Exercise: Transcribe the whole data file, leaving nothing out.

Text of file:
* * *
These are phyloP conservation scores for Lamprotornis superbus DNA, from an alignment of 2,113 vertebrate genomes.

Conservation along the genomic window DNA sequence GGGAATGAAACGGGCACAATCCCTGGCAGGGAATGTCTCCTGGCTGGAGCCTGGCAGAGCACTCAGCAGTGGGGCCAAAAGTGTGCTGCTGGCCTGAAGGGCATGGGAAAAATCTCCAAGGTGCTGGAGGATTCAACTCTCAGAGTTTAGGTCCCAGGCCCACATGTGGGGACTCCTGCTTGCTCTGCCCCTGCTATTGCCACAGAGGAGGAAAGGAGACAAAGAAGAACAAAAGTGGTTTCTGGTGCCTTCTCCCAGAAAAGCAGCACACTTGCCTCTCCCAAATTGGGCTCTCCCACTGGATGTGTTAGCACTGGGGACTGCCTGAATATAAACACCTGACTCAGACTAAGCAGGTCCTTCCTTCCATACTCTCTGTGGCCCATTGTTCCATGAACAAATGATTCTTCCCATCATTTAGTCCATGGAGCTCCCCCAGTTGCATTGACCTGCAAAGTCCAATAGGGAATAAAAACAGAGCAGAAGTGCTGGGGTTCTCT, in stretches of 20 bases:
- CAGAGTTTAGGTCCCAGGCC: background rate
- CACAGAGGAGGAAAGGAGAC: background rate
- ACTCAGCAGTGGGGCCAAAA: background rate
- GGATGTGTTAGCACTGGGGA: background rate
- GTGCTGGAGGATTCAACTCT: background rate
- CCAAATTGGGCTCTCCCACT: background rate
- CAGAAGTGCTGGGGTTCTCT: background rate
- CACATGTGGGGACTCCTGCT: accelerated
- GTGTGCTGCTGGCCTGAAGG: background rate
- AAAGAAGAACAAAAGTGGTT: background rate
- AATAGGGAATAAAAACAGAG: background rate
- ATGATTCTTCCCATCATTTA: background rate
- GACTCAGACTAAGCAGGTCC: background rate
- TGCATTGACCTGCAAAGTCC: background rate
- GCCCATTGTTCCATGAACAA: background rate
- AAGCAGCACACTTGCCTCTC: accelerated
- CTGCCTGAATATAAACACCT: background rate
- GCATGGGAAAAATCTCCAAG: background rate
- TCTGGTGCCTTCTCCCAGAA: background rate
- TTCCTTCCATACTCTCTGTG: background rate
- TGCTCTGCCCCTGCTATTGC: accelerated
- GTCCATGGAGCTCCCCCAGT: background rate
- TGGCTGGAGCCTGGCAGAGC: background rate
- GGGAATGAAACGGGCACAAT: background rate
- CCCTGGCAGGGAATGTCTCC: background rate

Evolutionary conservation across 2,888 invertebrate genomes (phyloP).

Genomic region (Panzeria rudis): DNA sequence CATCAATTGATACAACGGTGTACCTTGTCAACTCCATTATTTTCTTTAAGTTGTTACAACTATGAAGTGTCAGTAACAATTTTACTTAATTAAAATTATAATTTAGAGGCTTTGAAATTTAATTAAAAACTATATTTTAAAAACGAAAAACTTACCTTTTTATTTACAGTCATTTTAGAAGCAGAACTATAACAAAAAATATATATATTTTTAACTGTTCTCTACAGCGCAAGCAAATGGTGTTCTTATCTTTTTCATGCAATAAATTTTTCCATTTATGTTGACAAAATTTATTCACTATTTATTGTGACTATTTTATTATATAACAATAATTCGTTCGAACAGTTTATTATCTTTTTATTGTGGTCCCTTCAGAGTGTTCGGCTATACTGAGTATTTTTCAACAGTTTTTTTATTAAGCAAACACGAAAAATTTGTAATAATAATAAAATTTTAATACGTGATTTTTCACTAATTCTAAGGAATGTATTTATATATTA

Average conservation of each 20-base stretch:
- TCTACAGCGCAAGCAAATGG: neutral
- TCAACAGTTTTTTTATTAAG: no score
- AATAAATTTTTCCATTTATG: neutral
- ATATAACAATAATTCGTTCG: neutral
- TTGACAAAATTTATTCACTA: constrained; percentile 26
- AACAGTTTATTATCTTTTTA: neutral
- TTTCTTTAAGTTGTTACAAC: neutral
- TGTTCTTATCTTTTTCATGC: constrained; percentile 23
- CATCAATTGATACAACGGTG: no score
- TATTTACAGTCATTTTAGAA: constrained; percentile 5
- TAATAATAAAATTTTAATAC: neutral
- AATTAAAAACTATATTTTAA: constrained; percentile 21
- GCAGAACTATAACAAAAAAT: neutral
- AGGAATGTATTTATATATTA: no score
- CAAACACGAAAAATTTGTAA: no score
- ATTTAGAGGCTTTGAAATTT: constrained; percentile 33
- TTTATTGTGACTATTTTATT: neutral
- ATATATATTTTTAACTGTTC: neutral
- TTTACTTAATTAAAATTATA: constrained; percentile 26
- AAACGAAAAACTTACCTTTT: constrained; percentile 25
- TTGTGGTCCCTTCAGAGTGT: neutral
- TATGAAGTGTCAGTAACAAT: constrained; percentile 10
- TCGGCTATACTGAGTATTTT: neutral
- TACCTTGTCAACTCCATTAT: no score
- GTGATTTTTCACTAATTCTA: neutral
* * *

These are phyloP conservation scores for Lamprotornis superbus DNA, from an alignment of 2,113 vertebrate genomes.

Conservation along the genomic window DNA sequence GGGAATGAAACGGGCACAATCCCTGGCAGGGAATGTCTCCTGGCTGGAGCCTGGCAGAGCACTCAGCAGTGGGGCCAAAAGTGTGCTGCTGGCCTGAAGGGCATGGGAAAAATCTCCAAGGTGCTGGAGGATTCAACTCTCAGAGTTTAGGTCCCAGGCCCACATGTGGGGACTCCTGCTTGCTCTGCCCCTGCTATTGCCACAGAGGAGGAAAGGAGACAAAGAAGAACAAAAGTGGTTTCTGGTGCCTTCTCCCAGAAAAGCAGCACACTTGCCTCTCCCAAATTGGGCTCTCCCACTGGATGTGTTAGCACTGGGGACTGCCTGAATATAAACACCTGACTCAGACTAAGCAGGTCCTTCCTTCCATACTCTCTGTGGCCCATTGTTCCATGAACAAATGATTCTTCCCATCATTTAGTCCATGGAGCTCCCCCAGTTGCATTGACCTGCAAAGTCCAATAGGGAATAAAAACAGAGCAGAAGTGCTGGGGTTCTCT, in stretches of 20 bases:
- CAGAGTTTAGGTCCCAGGCC: background rate
- CACAGAGGAGGAAAGGAGAC: background rate
- ACTCAGCAGTGGGGCCAAAA: background rate
- GGATGTGTTAGCACTGGGGA: background rate
- GTGCTGGAGGATTCAACTCT: background rate
- CCAAATTGGGCTCTCCCACT: background rate
- CAGAAGTGCTGGGGTTCTCT: background rate
- CACATGTGGGGACTCCTGCT: accelerated
- GTGTGCTGCTGGCCTGAAGG: background rate
- AAAGAAGAACAAAAGTGGTT: background rate
- AATAGGGAATAAAAACAGAG: background rate
- ATGATTCTTCCCATCATTTA: background rate
- GACTCAGACTAAGCAGGTCC: background rate
- TGCATTGACCTGCAAAGTCC: background rate
- GCCCATTGTTCCATGAACAA: background rate
- AAGCAGCACACTTGCCTCTC: accelerated
- CTGCCTGAATATAAACACCT: background rate
- GCATGGGAAAAATCTCCAAG: background rate
- TCTGGTGCCTTCTCCCAGAA: background rate
- TTCCTTCCATACTCTCTGTG: background rate
- TGCTCTGCCCCTGCTATTGC: accelerated
- GTCCATGGAGCTCCCCCAGT: background rate
- TGGCTGGAGCCTGGCAGAGC: background rate
- GGGAATGAAACGGGCACAAT: background rate
- CCCTGGCAGGGAATGTCTCC: background rate

Evolutionary conservation across 2,888 invertebrate genomes (phyloP).

Genomic region (Panzeria rudis): DNA sequence CATCAATTGATACAACGGTGTACCTTGTCAACTCCATTATTTTCTTTAAGTTGTTACAACTATGAAGTGTCAGTAACAATTTTACTTAATTAAAATTATAATTTAGAGGCTTTGAAATTTAATTAAAAACTATATTTTAAAAACGAAAAACTTACCTTTTTATTTACAGTCATTTTAGAAGCAGAACTATAACAAAAAATATATATATTTTTAACTGTTCTCTACAGCGCAAGCAAATGGTGTTCTTATCTTTTTCATGCAATAAATTTTTCCATTTATGTTGACAAAATTTATTCACTATTTATTGTGACTATTTTATTATATAACAATAATTCGTTCGAACAGTTTATTATCTTTTTATTGTGGTCCCTTCAGAGTGTTCGGCTATACTGAGTATTTTTCAACAGTTTTTTTATTAAGCAAACACGAAAAATTTGTAATAATAATAAAATTTTAATACGTGATTTTTCACTAATTCTAAGGAATGTATTTATATATTA

Average conservation of each 20-base stretch:
- TCTACAGCGCAAGCAAATGG: neutral
- TCAACAGTTTTTTTATTAAG: no score
- AATAAATTTTTCCATTTATG: neutral
- ATATAACAATAATTCGTTCG: neutral
- TTGACAAAATTTATTCACTA: constrained; percentile 26
- AACAGTTTATTATCTTTTTA: neutral
- TTTCTTTAAGTTGTTACAAC: neutral
- TGTTCTTATCTTTTTCATGC: constrained; percentile 23
- CATCAATTGATACAACGGTG: no score
- TATTTACAGTCATTTTAGAA: constrained; percentile 5
- TAATAATAAAATTTTAATAC: neutral
- AATTAAAAACTATATTTTAA: constrained; percentile 21
- GCAGAACTATAACAAAAAAT: neutral
- AGGAATGTATTTATATATTA: no score
- CAAACACGAAAAATTTGTAA: no score
- ATTTAGAGGCTTTGAAATTT: constrained; percentile 33
- TTTATTGTGACTATTTTATT: neutral
- ATATATATTTTTAACTGTTC: neutral
- TTTACTTAATTAAAATTATA: constrained; percentile 26
- AAACGAAAAACTTACCTTTT: constrained; percentile 25
- TTGTGGTCCCTTCAGAGTGT: neutral
- TATGAAGTGTCAGTAACAAT: constrained; percentile 10
- TCGGCTATACTGAGTATTTT: neutral
- TACCTTGTCAACTCCATTAT: no score
- GTGATTTTTCACTAATTCTA: neutral